The Bed Bugs Epidemic and What Parents Can Do About It In The Custody Context In the last several years, an old enemy to the American (and individuals and families across the world throughout history) family has re-emerged on epidemic proportions: the lowly bedbug. Any issue that impacts any large segment of our society will ultimately present itself in the domestic arena. So too with bedbugs. The issue Indiana domestic lawyers are now being called upon to address for their clients is what can be done if the other parent has bedbug infestation and does not remedy the problem. In other words ...
July 19, 2012CD
The dynamics of what constitutes a “family” have been rapidly changing over the past several decades. What used to be considered family with a mother, father, and two children is no longer the norm, in many cases. Often, families now include step-parents, grandparents, half siblings, etc. This changing make-up of the family unit has led to more complex custody and visitation cases. As advocates at Ciyou & Dixon, P.C., we often see extended family members or sometimes even unrelated parties who have cared for a child, physically and financially, for a lengthy period of time have the child suddenly taken back ...
May 8, 2012CD
Relocation is a legal issue the custodial parent (although it does apply to non-custodial parents) often present Ciyou & Dixon, P.C. attorneys. Relocation is sometimes a financial necessity for work. Most adults no longer have a job for life, and custody relocation is often necessary to maintain or advance employment opportunities. Usually, there are other reasons associated with the desire to move, such as one parent has family in another state or a significant other. However, relocation is not a simple task in divorce and paternity matters, and these latter factors can obscure the case. There is the child and his/her ...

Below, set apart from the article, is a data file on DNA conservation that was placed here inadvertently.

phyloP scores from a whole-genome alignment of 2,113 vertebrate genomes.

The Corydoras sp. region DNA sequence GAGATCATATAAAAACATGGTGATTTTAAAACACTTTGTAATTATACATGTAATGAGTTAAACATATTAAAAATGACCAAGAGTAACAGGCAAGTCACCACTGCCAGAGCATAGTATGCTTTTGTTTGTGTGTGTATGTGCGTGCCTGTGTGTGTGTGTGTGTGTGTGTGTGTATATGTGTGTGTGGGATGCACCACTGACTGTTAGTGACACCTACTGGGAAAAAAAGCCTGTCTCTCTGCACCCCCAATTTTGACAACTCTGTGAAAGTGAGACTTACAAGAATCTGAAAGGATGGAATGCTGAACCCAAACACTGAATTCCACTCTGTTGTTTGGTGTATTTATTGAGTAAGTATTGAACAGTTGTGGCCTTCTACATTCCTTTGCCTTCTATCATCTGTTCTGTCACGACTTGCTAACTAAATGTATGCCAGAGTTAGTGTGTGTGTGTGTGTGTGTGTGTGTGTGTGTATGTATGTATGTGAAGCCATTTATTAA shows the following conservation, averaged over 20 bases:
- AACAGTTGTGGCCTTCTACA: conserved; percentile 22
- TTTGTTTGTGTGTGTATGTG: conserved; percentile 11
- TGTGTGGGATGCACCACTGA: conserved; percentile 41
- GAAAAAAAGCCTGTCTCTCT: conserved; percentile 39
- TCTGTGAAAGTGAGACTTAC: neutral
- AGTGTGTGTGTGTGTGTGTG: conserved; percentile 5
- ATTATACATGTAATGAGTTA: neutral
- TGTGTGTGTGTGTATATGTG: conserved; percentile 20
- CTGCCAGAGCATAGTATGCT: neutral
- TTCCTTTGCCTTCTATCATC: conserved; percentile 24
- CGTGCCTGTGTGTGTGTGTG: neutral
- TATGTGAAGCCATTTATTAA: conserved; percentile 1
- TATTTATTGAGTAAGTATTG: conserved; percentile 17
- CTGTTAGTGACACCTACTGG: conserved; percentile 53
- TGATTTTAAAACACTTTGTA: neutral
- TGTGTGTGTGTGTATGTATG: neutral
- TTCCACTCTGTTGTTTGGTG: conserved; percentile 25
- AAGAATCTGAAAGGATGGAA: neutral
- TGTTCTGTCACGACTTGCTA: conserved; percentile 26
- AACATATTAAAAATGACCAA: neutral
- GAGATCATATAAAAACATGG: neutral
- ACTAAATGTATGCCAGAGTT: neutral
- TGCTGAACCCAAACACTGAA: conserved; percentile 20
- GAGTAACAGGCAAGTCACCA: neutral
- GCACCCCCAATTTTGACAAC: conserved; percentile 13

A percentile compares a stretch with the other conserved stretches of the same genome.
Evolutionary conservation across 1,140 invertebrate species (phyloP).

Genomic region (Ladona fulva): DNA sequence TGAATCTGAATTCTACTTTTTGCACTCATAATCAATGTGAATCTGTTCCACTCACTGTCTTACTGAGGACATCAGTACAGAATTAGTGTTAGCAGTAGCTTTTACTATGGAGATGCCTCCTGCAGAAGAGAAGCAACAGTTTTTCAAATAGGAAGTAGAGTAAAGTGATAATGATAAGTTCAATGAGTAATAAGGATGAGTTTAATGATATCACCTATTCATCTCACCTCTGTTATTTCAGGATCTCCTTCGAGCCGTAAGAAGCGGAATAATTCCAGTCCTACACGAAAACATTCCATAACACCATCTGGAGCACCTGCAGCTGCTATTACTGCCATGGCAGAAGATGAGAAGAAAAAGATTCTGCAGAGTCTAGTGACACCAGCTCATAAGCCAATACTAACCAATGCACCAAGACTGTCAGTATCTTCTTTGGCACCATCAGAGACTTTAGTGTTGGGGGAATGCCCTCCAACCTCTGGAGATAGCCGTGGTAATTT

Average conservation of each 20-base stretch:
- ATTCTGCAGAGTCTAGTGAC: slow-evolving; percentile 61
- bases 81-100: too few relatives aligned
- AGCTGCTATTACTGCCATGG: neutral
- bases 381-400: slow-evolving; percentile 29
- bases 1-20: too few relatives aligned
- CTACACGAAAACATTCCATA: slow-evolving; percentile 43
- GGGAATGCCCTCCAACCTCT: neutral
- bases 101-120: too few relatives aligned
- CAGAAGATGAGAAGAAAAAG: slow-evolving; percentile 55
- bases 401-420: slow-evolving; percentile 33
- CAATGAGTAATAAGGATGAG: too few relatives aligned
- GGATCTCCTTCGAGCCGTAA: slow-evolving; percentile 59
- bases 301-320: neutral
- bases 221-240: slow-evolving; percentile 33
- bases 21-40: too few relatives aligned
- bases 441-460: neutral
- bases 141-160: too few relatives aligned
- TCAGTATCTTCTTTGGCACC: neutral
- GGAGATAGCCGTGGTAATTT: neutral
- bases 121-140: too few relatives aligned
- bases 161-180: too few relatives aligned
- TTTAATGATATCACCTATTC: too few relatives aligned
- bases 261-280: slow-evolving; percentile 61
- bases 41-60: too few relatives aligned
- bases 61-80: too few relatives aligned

April 17, 2012CD
An observation Ciyou & Dixon, P.C. attorneys make is the nature, scope and complexity of facts that arise in child custody modification cases are often as diverse as the controlling statutes and case law. Thus, trial courts have wide latitude to decide these matters; subsequent modifications have a tendency to, or perception of, unsettling the child(ren) and are more difficult to accomplish than the original determination. This dynamic is recognized by Indiana appellate courts, who support wide discretion to trial court’s decisions and, correspondingly, are unlikely to reverse.1 Insights and examples into the outer boundaries of this discretion are difficult to ...
April 5, 2012CD
One rather complex issue is what evidence a parent has to put on at trial to receive more parenting time. Is this burden different from a physical custody modification since the net result can be deemed a change in how much time a child spends with the non-custodial parent, including more overnights, up to equal time? As advocates with a focus on education, Ciyou & Dixon, P.C. attorneys routinely go over these subtle distinctions with clients. We hope this blog post elucidates your view on these slight-to-major differences. Perhaps you cannot meet the burden to obtain a custody modification, but the ...
April 3, 2012CD